I’m a big Foursquare
user. If you’re not familiar with Foursquare or location-based social networking
, users of these applications check in virtually to places where they are physically.
Foursquare interests me because of the connection between the virtual and physical. With Foursquare, there’s a gaming overlay to my everyday routine. I earn points for check-ins and can compete with my circle of Foursquare friends worldwide. I’ve earned the Mayorship of 10 different places I frequent, along with 14 badges, from the Starbucks’ “Barista” to the coveted “Supermayor” to the “Overshare” award.
I’ve also gotten some sweet “Foursquare-only” deals. I recently took my teen to the mall, and while said teenager was trying on jeans, I checked on Foursquare and “unlocked” a 15 percent discount on the purchase of those jeans.
I also like the social aspect of Foursquare
. I’ve checked into places and had friends drop by in person to say hello. And Foursquare’s Tips helped me, during a visit to Tampa’s Ybor City neighborhood, to find the place where locals go for great Cuban food.
So I wondered what would happen if I listed my small, urban congregation on Foursquare. I added the church to Foursquare’s venue database and even created check-in specials (a fridge magnet for newbies and a cookbook for repeat check-ins). I didn’t want to promote our Foursquare presence to the congregation; I just wanted to wait and see what would happen.
A month later, I logged in to view our stats. No one had come forward to claim the magnet or cookbook, but there had been some check-ins (none of them by church members). We even had a mayor—someone I’d never met. Who was this person? Was he faking his check-ins (an occasional problem with Foursquare)? I looked at his check-in days and times—always on Friday night around 7 p.m.—and it hit me. A Narcotics Anonymous group meets in the church basement at that time. His mayorship was legit (so much for his anonymity).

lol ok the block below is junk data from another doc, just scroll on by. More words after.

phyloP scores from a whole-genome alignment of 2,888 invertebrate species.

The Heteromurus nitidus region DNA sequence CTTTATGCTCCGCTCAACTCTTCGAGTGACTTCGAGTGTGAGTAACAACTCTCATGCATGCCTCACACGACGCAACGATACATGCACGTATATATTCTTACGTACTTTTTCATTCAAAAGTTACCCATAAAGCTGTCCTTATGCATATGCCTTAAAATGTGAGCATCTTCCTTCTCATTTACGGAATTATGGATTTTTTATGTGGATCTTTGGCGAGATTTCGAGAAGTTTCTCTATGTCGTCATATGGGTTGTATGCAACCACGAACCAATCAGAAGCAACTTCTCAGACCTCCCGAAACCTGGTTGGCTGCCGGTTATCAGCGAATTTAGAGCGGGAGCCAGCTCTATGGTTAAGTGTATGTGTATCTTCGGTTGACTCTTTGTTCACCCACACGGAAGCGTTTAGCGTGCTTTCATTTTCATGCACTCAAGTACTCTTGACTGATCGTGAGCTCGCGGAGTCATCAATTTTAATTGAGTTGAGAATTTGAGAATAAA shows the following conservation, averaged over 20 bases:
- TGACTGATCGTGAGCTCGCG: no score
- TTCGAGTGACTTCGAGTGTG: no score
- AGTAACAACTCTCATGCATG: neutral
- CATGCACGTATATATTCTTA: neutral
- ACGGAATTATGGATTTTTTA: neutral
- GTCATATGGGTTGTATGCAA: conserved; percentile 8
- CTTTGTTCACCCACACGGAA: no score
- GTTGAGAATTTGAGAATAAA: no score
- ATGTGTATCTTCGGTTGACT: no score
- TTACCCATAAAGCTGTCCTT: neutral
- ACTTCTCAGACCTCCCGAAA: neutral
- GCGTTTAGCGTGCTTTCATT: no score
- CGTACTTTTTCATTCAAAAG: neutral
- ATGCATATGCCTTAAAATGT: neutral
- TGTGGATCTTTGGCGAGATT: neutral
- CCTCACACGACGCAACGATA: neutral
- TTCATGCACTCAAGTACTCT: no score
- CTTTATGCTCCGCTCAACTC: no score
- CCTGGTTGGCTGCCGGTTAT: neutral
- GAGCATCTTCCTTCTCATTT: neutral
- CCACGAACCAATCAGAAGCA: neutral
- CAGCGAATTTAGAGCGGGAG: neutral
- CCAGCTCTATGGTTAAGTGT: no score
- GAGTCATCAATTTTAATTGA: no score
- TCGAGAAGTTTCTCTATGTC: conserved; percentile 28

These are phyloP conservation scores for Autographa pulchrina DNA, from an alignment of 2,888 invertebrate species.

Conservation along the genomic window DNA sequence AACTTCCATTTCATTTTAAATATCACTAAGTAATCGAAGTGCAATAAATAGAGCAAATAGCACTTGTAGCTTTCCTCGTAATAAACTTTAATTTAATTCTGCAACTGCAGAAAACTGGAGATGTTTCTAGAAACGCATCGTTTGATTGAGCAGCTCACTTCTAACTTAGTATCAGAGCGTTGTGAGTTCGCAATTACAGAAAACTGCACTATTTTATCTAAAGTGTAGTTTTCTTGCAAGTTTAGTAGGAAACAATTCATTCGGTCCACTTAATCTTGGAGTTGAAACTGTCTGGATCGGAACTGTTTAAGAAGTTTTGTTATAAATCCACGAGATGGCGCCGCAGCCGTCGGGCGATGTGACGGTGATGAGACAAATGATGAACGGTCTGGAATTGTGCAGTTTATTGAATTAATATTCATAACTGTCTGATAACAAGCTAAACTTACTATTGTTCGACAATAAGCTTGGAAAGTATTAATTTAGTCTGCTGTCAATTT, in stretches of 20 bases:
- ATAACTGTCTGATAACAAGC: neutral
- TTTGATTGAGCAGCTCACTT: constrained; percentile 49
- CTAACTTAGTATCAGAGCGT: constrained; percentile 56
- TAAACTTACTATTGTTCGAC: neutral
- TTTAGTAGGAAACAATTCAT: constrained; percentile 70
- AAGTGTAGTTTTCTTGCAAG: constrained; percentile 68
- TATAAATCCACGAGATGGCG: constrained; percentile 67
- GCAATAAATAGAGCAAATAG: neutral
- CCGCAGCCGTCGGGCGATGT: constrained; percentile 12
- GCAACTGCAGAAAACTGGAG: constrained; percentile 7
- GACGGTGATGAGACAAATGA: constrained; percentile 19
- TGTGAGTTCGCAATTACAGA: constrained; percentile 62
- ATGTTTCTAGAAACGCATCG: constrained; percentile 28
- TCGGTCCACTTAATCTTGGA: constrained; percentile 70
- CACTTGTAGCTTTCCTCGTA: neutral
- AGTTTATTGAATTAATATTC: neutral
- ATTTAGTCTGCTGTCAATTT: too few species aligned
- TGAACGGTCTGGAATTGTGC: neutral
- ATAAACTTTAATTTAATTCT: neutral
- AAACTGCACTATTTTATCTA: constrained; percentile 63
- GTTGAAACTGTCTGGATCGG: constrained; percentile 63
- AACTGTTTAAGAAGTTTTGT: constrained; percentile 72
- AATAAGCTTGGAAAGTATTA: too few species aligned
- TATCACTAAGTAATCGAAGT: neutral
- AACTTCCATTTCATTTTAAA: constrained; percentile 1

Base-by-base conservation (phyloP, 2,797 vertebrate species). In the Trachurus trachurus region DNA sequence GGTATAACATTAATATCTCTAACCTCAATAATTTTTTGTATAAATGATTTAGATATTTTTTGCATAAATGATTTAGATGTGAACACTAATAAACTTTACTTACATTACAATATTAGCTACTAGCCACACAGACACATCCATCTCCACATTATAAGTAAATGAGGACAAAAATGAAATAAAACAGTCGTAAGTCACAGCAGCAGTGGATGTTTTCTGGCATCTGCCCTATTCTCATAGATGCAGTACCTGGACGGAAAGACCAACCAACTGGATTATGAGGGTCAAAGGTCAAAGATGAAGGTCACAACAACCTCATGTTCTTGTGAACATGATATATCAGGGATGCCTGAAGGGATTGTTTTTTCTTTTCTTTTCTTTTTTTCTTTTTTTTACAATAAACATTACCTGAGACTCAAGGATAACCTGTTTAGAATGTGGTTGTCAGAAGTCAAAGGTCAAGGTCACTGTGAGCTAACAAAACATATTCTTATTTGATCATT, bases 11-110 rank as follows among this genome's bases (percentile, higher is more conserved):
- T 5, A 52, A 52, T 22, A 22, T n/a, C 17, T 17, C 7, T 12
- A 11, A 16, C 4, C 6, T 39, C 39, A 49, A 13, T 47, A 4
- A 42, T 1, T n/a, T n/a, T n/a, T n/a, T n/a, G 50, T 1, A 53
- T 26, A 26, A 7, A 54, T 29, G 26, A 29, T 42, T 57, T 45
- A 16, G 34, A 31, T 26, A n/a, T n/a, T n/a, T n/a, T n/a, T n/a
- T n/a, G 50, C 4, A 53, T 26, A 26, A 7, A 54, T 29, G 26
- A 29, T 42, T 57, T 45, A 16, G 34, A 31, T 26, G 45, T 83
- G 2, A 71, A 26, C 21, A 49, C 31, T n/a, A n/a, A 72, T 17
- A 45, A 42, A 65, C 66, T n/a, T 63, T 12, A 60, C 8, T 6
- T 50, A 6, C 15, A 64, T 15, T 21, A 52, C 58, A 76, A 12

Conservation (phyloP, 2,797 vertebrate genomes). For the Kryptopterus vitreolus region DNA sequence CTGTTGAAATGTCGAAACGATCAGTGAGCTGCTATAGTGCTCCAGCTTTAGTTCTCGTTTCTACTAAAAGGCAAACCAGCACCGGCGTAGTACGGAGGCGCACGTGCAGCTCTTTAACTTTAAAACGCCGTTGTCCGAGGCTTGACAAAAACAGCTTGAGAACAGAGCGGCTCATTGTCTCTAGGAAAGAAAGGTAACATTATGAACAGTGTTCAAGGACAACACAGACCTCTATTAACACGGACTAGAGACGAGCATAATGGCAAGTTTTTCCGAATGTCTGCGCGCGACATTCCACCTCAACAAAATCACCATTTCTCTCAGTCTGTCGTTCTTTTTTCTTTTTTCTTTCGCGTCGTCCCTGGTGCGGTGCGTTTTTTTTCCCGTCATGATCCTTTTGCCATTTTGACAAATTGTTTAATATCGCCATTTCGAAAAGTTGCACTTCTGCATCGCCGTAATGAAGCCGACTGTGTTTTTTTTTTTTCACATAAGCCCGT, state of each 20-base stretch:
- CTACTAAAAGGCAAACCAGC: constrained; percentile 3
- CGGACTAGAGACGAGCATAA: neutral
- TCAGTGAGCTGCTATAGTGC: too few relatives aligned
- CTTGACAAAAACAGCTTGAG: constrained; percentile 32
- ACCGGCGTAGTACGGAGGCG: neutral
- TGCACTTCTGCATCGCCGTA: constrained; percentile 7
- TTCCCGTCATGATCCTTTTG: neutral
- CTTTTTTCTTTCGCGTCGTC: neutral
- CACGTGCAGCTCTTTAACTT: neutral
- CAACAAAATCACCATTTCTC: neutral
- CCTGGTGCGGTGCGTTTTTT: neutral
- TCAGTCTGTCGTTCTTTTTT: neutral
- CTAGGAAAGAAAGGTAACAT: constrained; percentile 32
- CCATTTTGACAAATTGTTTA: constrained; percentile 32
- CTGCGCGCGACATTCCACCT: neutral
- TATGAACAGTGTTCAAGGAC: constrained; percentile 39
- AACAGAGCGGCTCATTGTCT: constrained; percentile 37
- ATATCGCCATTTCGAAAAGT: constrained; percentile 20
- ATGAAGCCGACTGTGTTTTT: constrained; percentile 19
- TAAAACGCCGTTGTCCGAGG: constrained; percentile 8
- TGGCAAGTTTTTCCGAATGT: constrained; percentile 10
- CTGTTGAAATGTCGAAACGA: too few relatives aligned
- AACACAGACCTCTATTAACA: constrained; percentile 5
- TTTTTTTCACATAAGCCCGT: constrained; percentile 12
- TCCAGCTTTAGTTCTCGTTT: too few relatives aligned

So I sent him a friend request through Foursquare, and he accepted. His check-ins appeared in my Foursquare news feed. For a while, he attended a lot of 12-Step meetings. And then things changed, and his check-ins were mostly at nightclubs. Then things changed again. Back to the meetings. These days he’s not checking in much, and he lost his mayorship to another NA attender. Strange to say that I’ve occasionally found myself praying for (and rooting for) this man I don’t know, but maybe it’s something I need to become more comfortable with: the overlap between online and offline space.
The members of my congregation still have yet to discover us on Foursquare. However, a few weeks ago, one of them tagged me when they checked in using Facebook mobile. Turns out, a whole group of them have been checking in via Facebook for worship and Bible study for months now. So they’re not averse to location-based social media; they’re just more comfortable with Facebook (and I understand that).
I’d love to hear your experiences and thoughts on how churches can use Foursquare and location-based social media. And if you’re ever in Carthage, Ohio, stop by Carthage Christian Church (Disciples of Christ)
and check in. I’ve got a free fridge magnet and cookbook for you. Rebecca Bowman Woods is a Disciples of Christ pastor, freelance religion writer, and contributing editor to Banned Questions About the Bible (Chalice Press, 2011). The New Media Project is a research project helping religious leaders become theologically savvy about technology. To request permission to repost this content, please contact firstname.lastname@example.org.